Monday, April 8, 2013

How Much Horror Do You Like in Your Fantasy?

Let me start right off by saying, for me, I'm not talking Ravenloft or Mythos creatures (the two extremes in my mind). This is one of the things that I think LotFP's Weird Fantasy got right - it's the horror around the corner, under the bed and behind the door that works for me.

Spoiler Alert! I'm going to talk about one room from the Grimmsgate Adventure by Matt Finch - if you plan on playing in it, you may want to skip ahead a bit... we alone? Cool. Alright, there is a door in Grimmsgate that, if the players take the time to investigate, "they will discover that something seems to have gnawed away some of the wood at the bottom, leaving a gap about 3 inches high by 6 inches wide". This got my players nervous to no end, so they poked a proverbial 10' pole into the gap and heard alarmed squeaking. They quickly retreated away from the room without opening the door, done in by an unknown horror conceived in their own minds. End Spoiler

I need to replicate stuff like this in later sessions. The tension was real. It was different than the "we're getting our butts kicked in combat and might die" because players know on some level their PCs might fall in any combat. No, this was the unknown that raised the fear level. As a DM, I found it quite exciting.

I may become addicted to putting some real fear into my players ;)

Where do you fall on the "Horror Scale"? I suspect much of it is the players themselves and how much they are willing to buy in that makes it viable or not, but I could be wrong...


  1. I use a heavy dose of horror in my d&d variant. For me, scary encounters are the most memorable.

    There's more info in the game doc below.


    1. This is a long document. What section are we supposed to look in?

  2. I would be ok with the horror of a giant rat gnawing through a dungeon door, which is what your example sounds like. :)
    I don't deliberately inject horror into my games. I tend to avoid deliberately horror-themed adventures, I don't find they work well and can be terrible railroads (Malizewski's Cursed Chateau particularly appalling in that regard). I tend to run my regular stuff pretty dark anyway.
    I occasionally have had slight complaints about my visceral descriptions of violence in my D&D games, when the 4e Paladin's Mark melts the face of some unfortunate mook for instance - that was in Sellswords of Punjar, a swords & sorcery themed adventure. Horrific stuff in my games tends to be naturallt emergent - an inncocent mother & her young son slaughtered by the bad guys during combat, while trying to flee, or fallen PCs eaten by the orcs.

    I was a player in a game yesterday, 1st level PCs going after some orcs. Another player expressed worry that the orcs would kill us.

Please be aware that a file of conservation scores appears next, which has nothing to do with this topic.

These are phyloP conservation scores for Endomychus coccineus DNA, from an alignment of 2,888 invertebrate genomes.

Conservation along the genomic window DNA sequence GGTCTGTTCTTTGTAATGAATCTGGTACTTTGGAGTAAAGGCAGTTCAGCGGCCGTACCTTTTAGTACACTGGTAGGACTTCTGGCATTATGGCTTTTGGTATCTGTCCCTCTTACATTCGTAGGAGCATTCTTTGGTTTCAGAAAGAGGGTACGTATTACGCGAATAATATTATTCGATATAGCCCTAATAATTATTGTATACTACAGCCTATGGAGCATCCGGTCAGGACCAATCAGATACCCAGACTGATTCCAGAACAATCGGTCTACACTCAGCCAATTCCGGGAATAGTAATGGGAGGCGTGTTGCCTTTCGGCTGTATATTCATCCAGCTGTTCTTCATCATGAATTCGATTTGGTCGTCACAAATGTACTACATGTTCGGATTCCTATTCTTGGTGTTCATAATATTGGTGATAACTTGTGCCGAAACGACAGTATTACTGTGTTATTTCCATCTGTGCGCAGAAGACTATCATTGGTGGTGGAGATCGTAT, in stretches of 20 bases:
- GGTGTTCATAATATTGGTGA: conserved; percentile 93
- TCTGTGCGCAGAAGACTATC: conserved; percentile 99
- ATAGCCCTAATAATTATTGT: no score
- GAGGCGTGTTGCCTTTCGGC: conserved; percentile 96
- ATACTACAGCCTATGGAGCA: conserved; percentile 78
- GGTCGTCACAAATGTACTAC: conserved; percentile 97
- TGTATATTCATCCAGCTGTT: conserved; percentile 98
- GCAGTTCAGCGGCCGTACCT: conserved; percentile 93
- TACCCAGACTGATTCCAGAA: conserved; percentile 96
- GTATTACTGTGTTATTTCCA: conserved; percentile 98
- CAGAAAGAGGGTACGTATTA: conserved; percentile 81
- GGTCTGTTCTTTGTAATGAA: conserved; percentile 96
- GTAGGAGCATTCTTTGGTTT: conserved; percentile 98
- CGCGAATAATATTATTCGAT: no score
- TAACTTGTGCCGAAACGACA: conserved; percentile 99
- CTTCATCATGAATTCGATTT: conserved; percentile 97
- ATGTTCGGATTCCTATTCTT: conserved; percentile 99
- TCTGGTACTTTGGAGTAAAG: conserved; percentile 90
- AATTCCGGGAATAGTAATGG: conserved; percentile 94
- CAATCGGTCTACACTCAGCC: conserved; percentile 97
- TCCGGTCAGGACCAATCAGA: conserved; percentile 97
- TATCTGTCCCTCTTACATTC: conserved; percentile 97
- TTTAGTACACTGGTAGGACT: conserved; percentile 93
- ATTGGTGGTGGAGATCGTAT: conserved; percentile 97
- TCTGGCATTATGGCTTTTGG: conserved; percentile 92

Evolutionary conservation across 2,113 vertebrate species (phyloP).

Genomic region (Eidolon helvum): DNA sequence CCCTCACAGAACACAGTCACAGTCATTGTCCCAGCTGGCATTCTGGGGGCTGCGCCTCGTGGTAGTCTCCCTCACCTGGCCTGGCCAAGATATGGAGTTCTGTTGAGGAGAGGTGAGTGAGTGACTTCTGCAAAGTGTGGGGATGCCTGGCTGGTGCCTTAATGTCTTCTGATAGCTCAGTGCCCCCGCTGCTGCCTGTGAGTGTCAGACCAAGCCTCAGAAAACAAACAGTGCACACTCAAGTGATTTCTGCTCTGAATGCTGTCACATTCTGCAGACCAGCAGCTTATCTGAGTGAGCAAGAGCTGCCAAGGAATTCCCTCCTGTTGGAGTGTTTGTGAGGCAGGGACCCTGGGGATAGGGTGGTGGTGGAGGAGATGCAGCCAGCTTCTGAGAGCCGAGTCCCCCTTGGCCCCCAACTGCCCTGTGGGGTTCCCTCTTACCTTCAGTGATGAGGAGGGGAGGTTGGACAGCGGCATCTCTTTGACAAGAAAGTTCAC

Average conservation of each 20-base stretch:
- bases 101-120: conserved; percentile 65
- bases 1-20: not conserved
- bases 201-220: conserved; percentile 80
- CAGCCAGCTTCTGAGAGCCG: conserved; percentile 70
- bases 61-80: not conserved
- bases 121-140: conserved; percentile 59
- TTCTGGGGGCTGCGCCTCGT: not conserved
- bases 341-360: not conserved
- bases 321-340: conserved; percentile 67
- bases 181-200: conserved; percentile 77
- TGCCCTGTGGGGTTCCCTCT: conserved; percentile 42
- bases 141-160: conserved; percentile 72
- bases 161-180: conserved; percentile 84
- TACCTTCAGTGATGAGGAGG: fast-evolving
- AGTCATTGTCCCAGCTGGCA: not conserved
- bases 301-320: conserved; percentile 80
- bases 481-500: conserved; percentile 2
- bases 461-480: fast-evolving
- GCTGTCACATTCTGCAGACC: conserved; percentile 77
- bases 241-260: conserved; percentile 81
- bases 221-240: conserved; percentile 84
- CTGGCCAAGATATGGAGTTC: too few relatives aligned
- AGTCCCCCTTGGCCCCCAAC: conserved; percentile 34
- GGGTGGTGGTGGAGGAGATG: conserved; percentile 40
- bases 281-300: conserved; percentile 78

"It's what they'll do to us before they kill us that you need to worry about!" said I.

    I guess that's my GMing philosophy, too. :)

  3. The amount from your example is about where I'm comfortable. Trying to describe something horrific is never going to be as good as giving them a few hints or suggestions and letting their imagination take over, especially if they start feeding off on another.

    Back in the day I started making a clicking sound with my tongue/roof of mouth during idle times. It was deliberate on my part and it really drove them nuts, especially one player, he was surprisingly freaked by it. So of course I keep doing it game after game. The campaign ended/went on hiatus before it ever came to anything (one of the players wanted to DM-I sure wanted to PLAY).

    To this day I don't know what it would have turned out to be; it probably would have been a disappointment to the players.

  4. On a scale of 1to 10 I like mine to be at 13.

    So much I actually mostly play horror games and unject some fantasy into it.

  5. Dial it up to 10 if the group is in to it. Dial it down to 5 if they aren't.

  6. Yeah, I love this sort of stuff. In a recent sessions I ran, there's an eery light underwater, in the subterranean lake, that occasionally stalks the characters. It freaked them out pretty bad.


    I wrote a post about this a long time ago:


  7. I run a lot of horror games, and it does depend on the players. Running a CP2020 at present, and the horror has been almost non-existent, because the players seem happier with an investigative style game, and the body horror that can work in cyberpunk games has yet to pique their interest.

    I don't often run fantasy games, but when I play them, the most fun I have is with superstition rather than actual horror. people not doing certain things at certain times because of what might happen is a great way to build up tension. Frightened villagers acting strangely on certain nights, and strange noises coming from the well...

    That kind of thing.


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